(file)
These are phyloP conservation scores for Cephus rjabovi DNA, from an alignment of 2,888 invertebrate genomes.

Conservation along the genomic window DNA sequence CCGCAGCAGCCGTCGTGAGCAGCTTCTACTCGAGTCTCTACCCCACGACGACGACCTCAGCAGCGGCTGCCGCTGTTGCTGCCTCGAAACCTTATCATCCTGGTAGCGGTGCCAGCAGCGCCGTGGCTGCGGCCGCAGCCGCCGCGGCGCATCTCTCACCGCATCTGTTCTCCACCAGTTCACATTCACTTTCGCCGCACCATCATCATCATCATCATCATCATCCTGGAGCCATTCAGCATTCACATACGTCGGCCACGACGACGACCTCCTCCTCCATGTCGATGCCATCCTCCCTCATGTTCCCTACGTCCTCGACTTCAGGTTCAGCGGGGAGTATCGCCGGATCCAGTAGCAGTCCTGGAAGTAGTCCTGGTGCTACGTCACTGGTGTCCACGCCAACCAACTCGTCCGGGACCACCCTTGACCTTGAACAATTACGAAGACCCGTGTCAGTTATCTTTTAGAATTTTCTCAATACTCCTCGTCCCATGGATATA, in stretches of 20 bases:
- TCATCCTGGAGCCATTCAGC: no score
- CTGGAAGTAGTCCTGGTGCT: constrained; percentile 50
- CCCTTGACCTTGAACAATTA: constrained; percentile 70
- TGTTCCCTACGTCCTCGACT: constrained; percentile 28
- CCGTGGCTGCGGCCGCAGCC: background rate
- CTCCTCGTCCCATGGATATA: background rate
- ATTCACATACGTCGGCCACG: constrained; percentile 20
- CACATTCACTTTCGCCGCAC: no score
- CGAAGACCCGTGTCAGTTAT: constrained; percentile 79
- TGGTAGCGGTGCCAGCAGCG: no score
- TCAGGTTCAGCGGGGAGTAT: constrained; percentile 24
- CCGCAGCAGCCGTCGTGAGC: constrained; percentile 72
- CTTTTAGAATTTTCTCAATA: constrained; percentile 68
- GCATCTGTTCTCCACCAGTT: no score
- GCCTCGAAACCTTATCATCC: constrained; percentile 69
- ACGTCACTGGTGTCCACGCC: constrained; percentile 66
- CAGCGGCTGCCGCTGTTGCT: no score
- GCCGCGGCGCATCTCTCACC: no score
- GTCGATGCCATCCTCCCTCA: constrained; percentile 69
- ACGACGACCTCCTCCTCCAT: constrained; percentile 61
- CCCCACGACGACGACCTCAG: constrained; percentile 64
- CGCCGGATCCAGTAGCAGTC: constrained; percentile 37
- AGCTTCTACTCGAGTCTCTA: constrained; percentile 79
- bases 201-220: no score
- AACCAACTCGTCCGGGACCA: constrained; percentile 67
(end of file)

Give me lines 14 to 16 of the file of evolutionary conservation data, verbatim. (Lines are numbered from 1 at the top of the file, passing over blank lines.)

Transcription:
- CCGCAGCAGCCGTCGTGAGC: constrained; percentile 72
- CTTTTAGAATTTTCTCAATA: constrained; percentile 68
- GCATCTGTTCTCCACCAGTT: no score